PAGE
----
Transformation challenges: The importance of clarity

Do you sometimes become impatient when faced with issues that don’t get resolved, projects that fail or managers who can’t seem to grasp what you want? Then this blog is for you.

Patience is the mother of … clarity

As an entrepreneur and a team leader, that happens to me regularly, and I see the same thing with the managers I support. This phenomenon is exacerbated during a transformation period. On closer examination, I find that such situations have one thing in common: lack of clarity.

The source of this lack of clarity

This lack of clarity may find its origin in various sources:

  • Issues, vision, goals and projects:
    • are not sufficiently clear for those who initiated them
    • have not been clearly communicated
  • Managers and employees don’t know:
    • exactly what is expected of them
    • how to proceed

Four steps to let in the light

To avoid such situations, which present serious obstacles to transformation, here is a four-step “clarity process” that I regularly remind my clients and myself of when impatience starts to grow:

1. EMERGENCE

Issues, visions, objectives and projects are rarely clearly defined in a single step. They generally emerge through an iterative, if not chaotic, process in which ideas, perspectives, convictions, personal agendas, fears and interests collide. The trick is to learn to recognize and respect this process of emergence.

With a structured approach and support for decision-makers, you can accelerate the process considerably.

2. FORM

Once the choices are made, make sure you formulate them in a way that everyone can understand. Choosing the right words and form ensures that your vision, objectives, strategies and projects are shared by the entire management team and all the key players. Here are some suggestions regarding words and form:
• Limit the number of words you use to define and present your vision or objectives.
• Limit your priorities: Remember that most people have difficulty remembering a list with more than three items.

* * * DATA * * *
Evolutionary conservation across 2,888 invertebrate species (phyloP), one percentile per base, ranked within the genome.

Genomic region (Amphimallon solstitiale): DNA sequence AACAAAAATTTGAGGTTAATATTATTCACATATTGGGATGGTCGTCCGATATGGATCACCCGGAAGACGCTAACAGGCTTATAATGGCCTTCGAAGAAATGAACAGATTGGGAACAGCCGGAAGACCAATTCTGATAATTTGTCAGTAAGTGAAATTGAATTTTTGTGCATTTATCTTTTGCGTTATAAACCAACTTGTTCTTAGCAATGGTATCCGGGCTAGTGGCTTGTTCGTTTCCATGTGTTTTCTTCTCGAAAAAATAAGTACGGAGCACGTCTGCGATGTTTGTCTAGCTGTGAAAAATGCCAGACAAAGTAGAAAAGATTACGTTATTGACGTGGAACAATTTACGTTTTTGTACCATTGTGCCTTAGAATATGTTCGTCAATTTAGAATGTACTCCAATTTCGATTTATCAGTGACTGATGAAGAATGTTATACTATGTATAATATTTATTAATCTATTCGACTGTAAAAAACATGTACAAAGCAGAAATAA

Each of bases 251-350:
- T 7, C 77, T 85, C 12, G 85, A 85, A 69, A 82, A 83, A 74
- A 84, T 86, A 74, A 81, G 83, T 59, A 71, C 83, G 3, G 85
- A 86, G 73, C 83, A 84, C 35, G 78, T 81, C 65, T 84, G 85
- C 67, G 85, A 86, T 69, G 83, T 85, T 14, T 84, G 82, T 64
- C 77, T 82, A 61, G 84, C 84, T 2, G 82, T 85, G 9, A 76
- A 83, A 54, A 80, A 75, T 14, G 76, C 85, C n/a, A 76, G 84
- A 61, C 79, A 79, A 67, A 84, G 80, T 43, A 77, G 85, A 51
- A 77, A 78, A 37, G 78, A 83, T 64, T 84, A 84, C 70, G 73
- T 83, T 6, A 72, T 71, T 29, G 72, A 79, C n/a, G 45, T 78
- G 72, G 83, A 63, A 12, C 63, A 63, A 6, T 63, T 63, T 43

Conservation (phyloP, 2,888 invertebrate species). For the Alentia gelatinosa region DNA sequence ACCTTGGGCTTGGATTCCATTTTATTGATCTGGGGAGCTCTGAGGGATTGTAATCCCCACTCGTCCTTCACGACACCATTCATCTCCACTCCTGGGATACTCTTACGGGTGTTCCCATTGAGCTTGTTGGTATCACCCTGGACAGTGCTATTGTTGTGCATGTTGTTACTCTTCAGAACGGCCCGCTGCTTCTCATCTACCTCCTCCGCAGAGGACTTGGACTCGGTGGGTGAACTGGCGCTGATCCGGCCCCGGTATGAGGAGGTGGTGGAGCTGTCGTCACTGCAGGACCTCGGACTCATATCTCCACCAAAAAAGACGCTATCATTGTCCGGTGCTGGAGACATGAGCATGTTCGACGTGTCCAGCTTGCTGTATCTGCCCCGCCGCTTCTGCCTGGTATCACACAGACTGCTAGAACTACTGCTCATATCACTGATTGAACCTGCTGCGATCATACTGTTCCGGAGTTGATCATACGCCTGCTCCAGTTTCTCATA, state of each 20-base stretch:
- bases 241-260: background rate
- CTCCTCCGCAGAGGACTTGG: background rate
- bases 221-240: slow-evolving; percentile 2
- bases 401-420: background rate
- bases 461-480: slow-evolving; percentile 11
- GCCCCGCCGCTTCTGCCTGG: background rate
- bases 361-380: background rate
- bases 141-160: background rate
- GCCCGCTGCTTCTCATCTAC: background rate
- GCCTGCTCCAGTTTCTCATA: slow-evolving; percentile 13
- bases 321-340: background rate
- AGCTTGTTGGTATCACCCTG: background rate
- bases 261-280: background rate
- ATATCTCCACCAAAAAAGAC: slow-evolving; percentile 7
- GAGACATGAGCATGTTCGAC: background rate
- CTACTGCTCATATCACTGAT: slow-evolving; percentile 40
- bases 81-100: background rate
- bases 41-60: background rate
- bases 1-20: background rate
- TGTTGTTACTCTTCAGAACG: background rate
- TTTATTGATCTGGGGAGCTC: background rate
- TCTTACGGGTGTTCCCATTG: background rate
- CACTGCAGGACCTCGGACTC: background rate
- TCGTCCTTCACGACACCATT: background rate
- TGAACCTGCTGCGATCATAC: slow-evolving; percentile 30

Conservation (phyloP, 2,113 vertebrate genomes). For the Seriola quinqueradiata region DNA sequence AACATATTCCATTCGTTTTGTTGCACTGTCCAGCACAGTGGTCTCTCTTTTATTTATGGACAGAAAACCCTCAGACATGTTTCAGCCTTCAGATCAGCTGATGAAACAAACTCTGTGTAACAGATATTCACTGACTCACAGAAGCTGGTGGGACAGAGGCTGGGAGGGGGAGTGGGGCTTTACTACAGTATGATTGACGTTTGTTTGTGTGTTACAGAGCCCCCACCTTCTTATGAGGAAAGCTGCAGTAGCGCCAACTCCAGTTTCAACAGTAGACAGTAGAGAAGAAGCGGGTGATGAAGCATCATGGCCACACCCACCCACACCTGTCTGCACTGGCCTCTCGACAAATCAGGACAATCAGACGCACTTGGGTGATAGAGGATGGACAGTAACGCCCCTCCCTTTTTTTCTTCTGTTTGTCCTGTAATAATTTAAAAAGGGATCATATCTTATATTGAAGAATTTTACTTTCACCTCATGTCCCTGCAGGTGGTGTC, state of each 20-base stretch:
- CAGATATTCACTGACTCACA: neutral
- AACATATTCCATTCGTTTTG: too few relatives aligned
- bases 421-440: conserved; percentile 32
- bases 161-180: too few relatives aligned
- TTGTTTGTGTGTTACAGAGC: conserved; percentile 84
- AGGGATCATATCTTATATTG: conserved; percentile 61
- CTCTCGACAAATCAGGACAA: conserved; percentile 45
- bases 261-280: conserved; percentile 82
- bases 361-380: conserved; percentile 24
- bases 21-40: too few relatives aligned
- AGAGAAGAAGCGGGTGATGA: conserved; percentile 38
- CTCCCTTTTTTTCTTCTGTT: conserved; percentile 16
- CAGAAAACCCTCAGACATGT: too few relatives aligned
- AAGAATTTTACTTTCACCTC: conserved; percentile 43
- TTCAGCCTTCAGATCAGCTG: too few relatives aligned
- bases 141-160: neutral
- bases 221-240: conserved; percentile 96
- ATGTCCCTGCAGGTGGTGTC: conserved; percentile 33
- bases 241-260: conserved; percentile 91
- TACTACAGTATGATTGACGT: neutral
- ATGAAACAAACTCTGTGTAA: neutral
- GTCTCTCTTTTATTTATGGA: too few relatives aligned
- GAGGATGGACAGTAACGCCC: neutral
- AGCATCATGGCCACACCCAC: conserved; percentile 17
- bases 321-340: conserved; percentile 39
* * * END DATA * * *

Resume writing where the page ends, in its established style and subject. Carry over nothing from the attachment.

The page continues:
• Don’t forget that a picture is worth a thousand words: Illustrate your words using a flowchart, a timeline, analogies, stories, tables and comparisons.

3. COMMUNICATION

Once you have defined the form of your messages, communicate it to your managers and employees. Formulate a “communications plan” by asking yourself the following questions:

  • Who should we meet individually?
  • Which groups should be informed first?
  • Who should meet with them?
  • What are the goals of the meetings: to inform, consult, involve?
  • What should be on the agenda?

4. OWNERSHIP

If my experience has taught me anything, it’s that even the clearest, best presented message is not enough to spur people into action. It is important to repeat the message, over and over again. And then to remember that, even if it requires ongoing effort, adopting new behaviours takes support and follow-up.

It is about helping those involved identify the actions to be taken on a daily basis to achieve the organization’s vision, objectives and priorities. For example: If the company makes a client or digital shift, what does that mean for the people in finance or operations? What actions can they take on a daily basis to make these changes a reality?

I hope that these four steps have helped create more clarity.

A useful tool: Clarity scorecard

On a scale of 1 to 10 (1 = Not clear at all, 10 = Very clear), assess the extent to which your management team, managers and employees have a shared perception of the following key elements of the organization.

ELEMENTS OF CLARITYSTEERING
COMMITTEE
MANAGERSEMPLOYEES
OPPORTUNITIES, AND CHALLENGES FOR THE
ORGANIZATION
   
VISION   
PRIORITY GOALS   
PERFORMANCE   
SECTOR AND TEAM GOALS IN RELATION WITH THE PRIORITY GOALS   

For each element and group with a score of 6 of less, identify actions you can take to create more clarity.

Marcel Auclair,
Cofounder, Vice President and Strategic Advisor
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